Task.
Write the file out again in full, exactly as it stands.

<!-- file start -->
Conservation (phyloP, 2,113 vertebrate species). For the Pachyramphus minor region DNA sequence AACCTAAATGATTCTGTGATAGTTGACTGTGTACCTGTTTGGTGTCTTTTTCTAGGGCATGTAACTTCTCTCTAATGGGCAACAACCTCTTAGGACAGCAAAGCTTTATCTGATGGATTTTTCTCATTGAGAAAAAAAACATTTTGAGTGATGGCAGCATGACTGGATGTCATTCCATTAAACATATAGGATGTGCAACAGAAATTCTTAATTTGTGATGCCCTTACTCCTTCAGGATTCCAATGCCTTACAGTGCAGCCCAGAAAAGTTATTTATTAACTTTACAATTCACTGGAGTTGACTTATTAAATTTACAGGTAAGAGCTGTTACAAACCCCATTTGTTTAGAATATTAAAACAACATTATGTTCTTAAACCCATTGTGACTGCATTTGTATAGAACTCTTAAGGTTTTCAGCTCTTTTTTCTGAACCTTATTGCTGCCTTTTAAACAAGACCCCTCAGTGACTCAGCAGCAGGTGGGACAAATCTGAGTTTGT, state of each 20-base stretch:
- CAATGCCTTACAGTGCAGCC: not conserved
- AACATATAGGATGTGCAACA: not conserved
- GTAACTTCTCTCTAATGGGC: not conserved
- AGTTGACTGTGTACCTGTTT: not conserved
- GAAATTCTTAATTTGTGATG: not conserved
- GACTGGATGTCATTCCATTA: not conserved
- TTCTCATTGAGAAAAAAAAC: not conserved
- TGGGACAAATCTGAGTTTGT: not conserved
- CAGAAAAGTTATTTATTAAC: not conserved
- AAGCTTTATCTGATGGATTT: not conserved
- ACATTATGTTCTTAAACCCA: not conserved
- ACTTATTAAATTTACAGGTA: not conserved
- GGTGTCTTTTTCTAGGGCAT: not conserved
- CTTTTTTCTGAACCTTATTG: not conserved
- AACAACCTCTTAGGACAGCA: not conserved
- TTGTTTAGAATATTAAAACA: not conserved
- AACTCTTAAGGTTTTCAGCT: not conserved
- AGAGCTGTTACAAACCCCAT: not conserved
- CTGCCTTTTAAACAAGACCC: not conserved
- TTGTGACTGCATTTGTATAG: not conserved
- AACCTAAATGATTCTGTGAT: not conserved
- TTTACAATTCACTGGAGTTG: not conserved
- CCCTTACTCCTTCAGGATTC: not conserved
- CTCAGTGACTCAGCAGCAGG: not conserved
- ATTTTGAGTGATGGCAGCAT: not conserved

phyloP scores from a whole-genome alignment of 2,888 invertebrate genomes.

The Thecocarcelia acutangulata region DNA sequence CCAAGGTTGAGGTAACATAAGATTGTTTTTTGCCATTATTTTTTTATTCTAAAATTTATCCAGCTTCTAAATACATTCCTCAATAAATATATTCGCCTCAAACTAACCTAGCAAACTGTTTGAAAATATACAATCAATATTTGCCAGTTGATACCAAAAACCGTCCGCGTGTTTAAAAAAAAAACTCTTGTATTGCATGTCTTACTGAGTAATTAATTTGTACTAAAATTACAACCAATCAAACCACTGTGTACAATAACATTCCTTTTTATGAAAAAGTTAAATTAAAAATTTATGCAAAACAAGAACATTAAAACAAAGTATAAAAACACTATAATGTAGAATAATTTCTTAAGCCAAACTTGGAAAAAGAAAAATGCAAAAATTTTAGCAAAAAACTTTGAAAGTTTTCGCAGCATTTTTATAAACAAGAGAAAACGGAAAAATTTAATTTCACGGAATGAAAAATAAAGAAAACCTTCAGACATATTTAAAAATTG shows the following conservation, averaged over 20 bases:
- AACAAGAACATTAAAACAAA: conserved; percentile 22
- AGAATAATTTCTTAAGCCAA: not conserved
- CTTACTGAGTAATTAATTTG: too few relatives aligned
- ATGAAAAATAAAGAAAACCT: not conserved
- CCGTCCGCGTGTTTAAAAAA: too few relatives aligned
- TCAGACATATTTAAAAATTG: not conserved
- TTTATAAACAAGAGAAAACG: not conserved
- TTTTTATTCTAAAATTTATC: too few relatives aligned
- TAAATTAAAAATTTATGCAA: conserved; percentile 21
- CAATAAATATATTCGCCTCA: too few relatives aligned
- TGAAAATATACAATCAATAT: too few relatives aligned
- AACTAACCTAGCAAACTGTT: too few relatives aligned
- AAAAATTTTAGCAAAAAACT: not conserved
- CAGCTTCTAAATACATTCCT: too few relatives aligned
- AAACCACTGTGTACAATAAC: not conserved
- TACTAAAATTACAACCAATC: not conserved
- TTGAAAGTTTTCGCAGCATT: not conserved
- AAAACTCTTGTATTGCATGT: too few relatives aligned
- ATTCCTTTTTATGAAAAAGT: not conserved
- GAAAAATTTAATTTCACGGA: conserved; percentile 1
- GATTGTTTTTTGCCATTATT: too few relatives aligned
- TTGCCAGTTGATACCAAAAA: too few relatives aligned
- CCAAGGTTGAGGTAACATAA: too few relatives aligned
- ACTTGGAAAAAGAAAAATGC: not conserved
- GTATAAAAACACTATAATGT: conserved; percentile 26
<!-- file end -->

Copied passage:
Conservation (phyloP, 2,113 vertebrate species). For the Pachyramphus minor region DNA sequence AACCTAAATGATTCTGTGATAGTTGACTGTGTACCTGTTTGGTGTCTTTTTCTAGGGCATGTAACTTCTCTCTAATGGGCAACAACCTCTTAGGACAGCAAAGCTTTATCTGATGGATTTTTCTCATTGAGAAAAAAAACATTTTGAGTGATGGCAGCATGACTGGATGTCATTCCATTAAACATATAGGATGTGCAACAGAAATTCTTAATTTGTGATGCCCTTACTCCTTCAGGATTCCAATGCCTTACAGTGCAGCCCAGAAAAGTTATTTATTAACTTTACAATTCACTGGAGTTGACTTATTAAATTTACAGGTAAGAGCTGTTACAAACCCCATTTGTTTAGAATATTAAAACAACATTATGTTCTTAAACCCATTGTGACTGCATTTGTATAGAACTCTTAAGGTTTTCAGCTCTTTTTTCTGAACCTTATTGCTGCCTTTTAAACAAGACCCCTCAGTGACTCAGCAGCAGGTGGGACAAATCTGAGTTTGT, state of each 20-base stretch:
- CAATGCCTTACAGTGCAGCC: not conserved
- AACATATAGGATGTGCAACA: not conserved
- GTAACTTCTCTCTAATGGGC: not conserved
- AGTTGACTGTGTACCTGTTT: not conserved
- GAAATTCTTAATTTGTGATG: not conserved
- GACTGGATGTCATTCCATTA: not conserved
- TTCTCATTGAGAAAAAAAAC: not conserved
- TGGGACAAATCTGAGTTTGT: not conserved
- CAGAAAAGTTATTTATTAAC: not conserved
- AAGCTTTATCTGATGGATTT: not conserved
- ACATTATGTTCTTAAACCCA: not conserved
- ACTTATTAAATTTACAGGTA: not conserved
- GGTGTCTTTTTCTAGGGCAT: not conserved
- CTTTTTTCTGAACCTTATTG: not conserved
- AACAACCTCTTAGGACAGCA: not conserved
- TTGTTTAGAATATTAAAACA: not conserved
- AACTCTTAAGGTTTTCAGCT: not conserved
- AGAGCTGTTACAAACCCCAT: not conserved
- CTGCCTTTTAAACAAGACCC: not conserved
- TTGTGACTGCATTTGTATAG: not conserved
- AACCTAAATGATTCTGTGAT: not conserved
- TTTACAATTCACTGGAGTTG: not conserved
- CCCTTACTCCTTCAGGATTC: not conserved
- CTCAGTGACTCAGCAGCAGG: not conserved
- ATTTTGAGTGATGGCAGCAT: not conserved

phyloP scores from a whole-genome alignment of 2,888 invertebrate genomes.

The Thecocarcelia acutangulata region DNA sequence CCAAGGTTGAGGTAACATAAGATTGTTTTTTGCCATTATTTTTTTATTCTAAAATTTATCCAGCTTCTAAATACATTCCTCAATAAATATATTCGCCTCAAACTAACCTAGCAAACTGTTTGAAAATATACAATCAATATTTGCCAGTTGATACCAAAAACCGTCCGCGTGTTTAAAAAAAAAACTCTTGTATTGCATGTCTTACTGAGTAATTAATTTGTACTAAAATTACAACCAATCAAACCACTGTGTACAATAACATTCCTTTTTATGAAAAAGTTAAATTAAAAATTTATGCAAAACAAGAACATTAAAACAAAGTATAAAAACACTATAATGTAGAATAATTTCTTAAGCCAAACTTGGAAAAAGAAAAATGCAAAAATTTTAGCAAAAAACTTTGAAAGTTTTCGCAGCATTTTTATAAACAAGAGAAAACGGAAAAATTTAATTTCACGGAATGAAAAATAAAGAAAACCTTCAGACATATTTAAAAATTG shows the following conservation, averaged over 20 bases:
- AACAAGAACATTAAAACAAA: conserved; percentile 22
- AGAATAATTTCTTAAGCCAA: not conserved
- CTTACTGAGTAATTAATTTG: too few relatives aligned
- ATGAAAAATAAAGAAAACCT: not conserved
- CCGTCCGCGTGTTTAAAAAA: too few relatives aligned
- TCAGACATATTTAAAAATTG: not conserved
- TTTATAAACAAGAGAAAACG: not conserved
- TTTTTATTCTAAAATTTATC: too few relatives aligned
- TAAATTAAAAATTTATGCAA: conserved; percentile 21
- CAATAAATATATTCGCCTCA: too few relatives aligned
- TGAAAATATACAATCAATAT: too few relatives aligned
- AACTAACCTAGCAAACTGTT: too few relatives aligned
- AAAAATTTTAGCAAAAAACT: not conserved
- CAGCTTCTAAATACATTCCT: too few relatives aligned
- AAACCACTGTGTACAATAAC: not conserved
- TACTAAAATTACAACCAATC: not conserved
- TTGAAAGTTTTCGCAGCATT: not conserved
- AAAACTCTTGTATTGCATGT: too few relatives aligned
- ATTCCTTTTTATGAAAAAGT: not conserved
- GAAAAATTTAATTTCACGGA: conserved; percentile 1
- GATTGTTTTTTGCCATTATT: too few relatives aligned
- TTGCCAGTTGATACCAAAAA: too few relatives aligned
- CCAAGGTTGAGGTAACATAA: too few relatives aligned
- ACTTGGAAAAAGAAAAATGC: not conserved
- GTATAAAAACACTATAATGT: conserved; percentile 26